The Muppet Show: Season One (review)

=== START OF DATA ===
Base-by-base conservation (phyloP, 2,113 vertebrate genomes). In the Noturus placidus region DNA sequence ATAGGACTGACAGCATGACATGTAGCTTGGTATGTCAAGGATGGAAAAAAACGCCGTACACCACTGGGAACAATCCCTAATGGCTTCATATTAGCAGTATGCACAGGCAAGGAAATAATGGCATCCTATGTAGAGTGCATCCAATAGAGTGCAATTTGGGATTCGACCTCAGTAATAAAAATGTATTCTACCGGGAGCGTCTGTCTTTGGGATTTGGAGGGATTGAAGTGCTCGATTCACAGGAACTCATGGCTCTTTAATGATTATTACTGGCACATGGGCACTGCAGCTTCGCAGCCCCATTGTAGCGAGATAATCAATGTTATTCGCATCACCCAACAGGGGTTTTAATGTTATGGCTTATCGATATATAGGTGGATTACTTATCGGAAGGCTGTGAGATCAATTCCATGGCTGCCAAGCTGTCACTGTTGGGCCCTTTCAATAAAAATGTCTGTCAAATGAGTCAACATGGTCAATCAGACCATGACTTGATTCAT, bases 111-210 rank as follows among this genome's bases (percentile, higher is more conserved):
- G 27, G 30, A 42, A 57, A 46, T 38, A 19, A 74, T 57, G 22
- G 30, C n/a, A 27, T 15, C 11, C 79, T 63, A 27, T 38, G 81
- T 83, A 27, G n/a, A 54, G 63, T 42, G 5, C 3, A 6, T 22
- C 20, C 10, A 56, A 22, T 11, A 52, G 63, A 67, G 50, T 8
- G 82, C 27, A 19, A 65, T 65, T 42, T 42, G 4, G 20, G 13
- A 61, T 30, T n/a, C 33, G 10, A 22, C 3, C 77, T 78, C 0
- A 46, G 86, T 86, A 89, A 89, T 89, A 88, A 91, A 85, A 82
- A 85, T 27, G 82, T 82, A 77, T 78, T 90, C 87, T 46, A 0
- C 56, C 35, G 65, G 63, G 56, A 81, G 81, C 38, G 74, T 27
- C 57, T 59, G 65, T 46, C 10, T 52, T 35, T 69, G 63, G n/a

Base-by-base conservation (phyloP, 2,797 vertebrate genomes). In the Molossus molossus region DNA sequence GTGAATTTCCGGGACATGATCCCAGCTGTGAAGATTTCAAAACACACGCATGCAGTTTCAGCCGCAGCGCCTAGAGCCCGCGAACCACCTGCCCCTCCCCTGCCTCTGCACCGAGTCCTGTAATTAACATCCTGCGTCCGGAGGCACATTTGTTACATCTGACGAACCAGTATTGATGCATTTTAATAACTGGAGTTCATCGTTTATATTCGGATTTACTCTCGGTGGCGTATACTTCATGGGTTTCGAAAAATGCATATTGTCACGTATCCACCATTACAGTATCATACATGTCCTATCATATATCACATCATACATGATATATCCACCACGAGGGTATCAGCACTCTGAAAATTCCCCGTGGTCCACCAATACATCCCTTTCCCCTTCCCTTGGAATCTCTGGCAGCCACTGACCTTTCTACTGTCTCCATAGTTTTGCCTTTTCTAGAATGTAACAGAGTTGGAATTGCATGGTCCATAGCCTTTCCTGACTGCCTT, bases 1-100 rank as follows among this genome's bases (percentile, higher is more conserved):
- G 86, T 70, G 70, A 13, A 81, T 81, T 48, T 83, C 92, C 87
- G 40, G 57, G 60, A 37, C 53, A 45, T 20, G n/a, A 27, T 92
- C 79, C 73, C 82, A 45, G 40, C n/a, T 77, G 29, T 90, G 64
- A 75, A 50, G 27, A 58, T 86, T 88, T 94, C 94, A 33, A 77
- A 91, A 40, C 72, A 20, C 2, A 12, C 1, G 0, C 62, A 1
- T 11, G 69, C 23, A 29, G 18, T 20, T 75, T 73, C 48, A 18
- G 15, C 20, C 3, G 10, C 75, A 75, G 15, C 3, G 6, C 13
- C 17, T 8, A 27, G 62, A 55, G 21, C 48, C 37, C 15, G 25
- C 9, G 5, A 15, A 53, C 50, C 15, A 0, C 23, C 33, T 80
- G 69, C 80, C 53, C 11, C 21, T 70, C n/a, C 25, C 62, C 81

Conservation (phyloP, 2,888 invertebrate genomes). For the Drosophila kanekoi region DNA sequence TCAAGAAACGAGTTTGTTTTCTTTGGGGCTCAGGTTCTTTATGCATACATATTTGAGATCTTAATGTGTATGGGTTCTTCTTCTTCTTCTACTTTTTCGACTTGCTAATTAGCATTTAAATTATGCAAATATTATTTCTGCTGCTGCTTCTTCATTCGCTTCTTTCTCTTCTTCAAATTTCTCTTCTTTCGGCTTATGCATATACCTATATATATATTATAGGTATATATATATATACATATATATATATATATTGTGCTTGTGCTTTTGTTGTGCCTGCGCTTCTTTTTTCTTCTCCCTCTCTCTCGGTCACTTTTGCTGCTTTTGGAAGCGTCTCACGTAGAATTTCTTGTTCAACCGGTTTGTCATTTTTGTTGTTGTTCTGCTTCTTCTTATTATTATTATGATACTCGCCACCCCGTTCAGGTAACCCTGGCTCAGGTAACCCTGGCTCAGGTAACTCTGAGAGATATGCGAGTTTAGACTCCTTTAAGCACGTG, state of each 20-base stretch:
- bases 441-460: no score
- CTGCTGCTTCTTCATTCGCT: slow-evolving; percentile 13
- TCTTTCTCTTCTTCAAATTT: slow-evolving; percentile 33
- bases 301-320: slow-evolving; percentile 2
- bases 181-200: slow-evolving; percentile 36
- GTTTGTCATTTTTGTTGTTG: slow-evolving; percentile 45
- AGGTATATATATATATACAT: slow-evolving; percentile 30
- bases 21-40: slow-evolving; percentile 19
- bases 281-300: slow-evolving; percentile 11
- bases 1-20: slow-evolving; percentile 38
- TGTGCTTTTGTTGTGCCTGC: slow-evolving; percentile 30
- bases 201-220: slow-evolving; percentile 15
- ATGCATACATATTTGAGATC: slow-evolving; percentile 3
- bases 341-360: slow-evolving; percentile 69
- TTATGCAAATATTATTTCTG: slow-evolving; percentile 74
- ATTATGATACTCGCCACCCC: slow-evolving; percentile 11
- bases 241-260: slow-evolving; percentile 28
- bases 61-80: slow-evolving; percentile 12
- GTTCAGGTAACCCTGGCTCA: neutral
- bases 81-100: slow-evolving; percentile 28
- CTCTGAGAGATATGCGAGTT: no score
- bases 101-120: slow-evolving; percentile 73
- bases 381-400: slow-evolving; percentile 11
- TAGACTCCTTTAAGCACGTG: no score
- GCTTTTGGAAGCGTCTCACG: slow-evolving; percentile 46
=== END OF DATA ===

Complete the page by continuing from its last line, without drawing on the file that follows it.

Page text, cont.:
There may be no greater touchstone among the childhood entertainments of Generation X than The Muppet Show, which introduced a whole new crop of kiddies to the comedic possibilities of vaudeville and “variety” while celebrating a gang of wildly different creatures who didn’t merely work together but created their own unique family dynamic. Our parents had Carol Burnett and Sonny & Cher — we had the Swedish chef, Gonzo the Great, and the snide asides of Waldorf and Statler. I don’t think it’s too great an overstatement to say that this one gloriously silly, deeply profound show had a greater affect on the group character of Generation X than any other single influence. Not all the characters had yet been fully realized when the series debuted in 1976 — Miss Piggy, in particular, feels rather unformed — but the self-referential and self-deprecating attitude is already in full swing in these wonderfully frantic episodes, as well as the sweet sadness of so many of the deeply flawed and achingly melancholy Muppets, like Kermit the Frog and Fozzie Bear. The guest list is a who’s who of 70s pop culture — Connie Stevens, Joel Grey, Jim Nabors, Rita Moreno, Florence Henderson, Sandy Duncan, Paul Williams, Harvey Korman — but we kids didn’t know that at the time. We just knew we could sing the theme song by heart and couldn’t wait for each new episodes. Extras include pop-up trivia tracks on all episodes, the hilarious original pitch reel, a gag reel, and the series’ original pilot.

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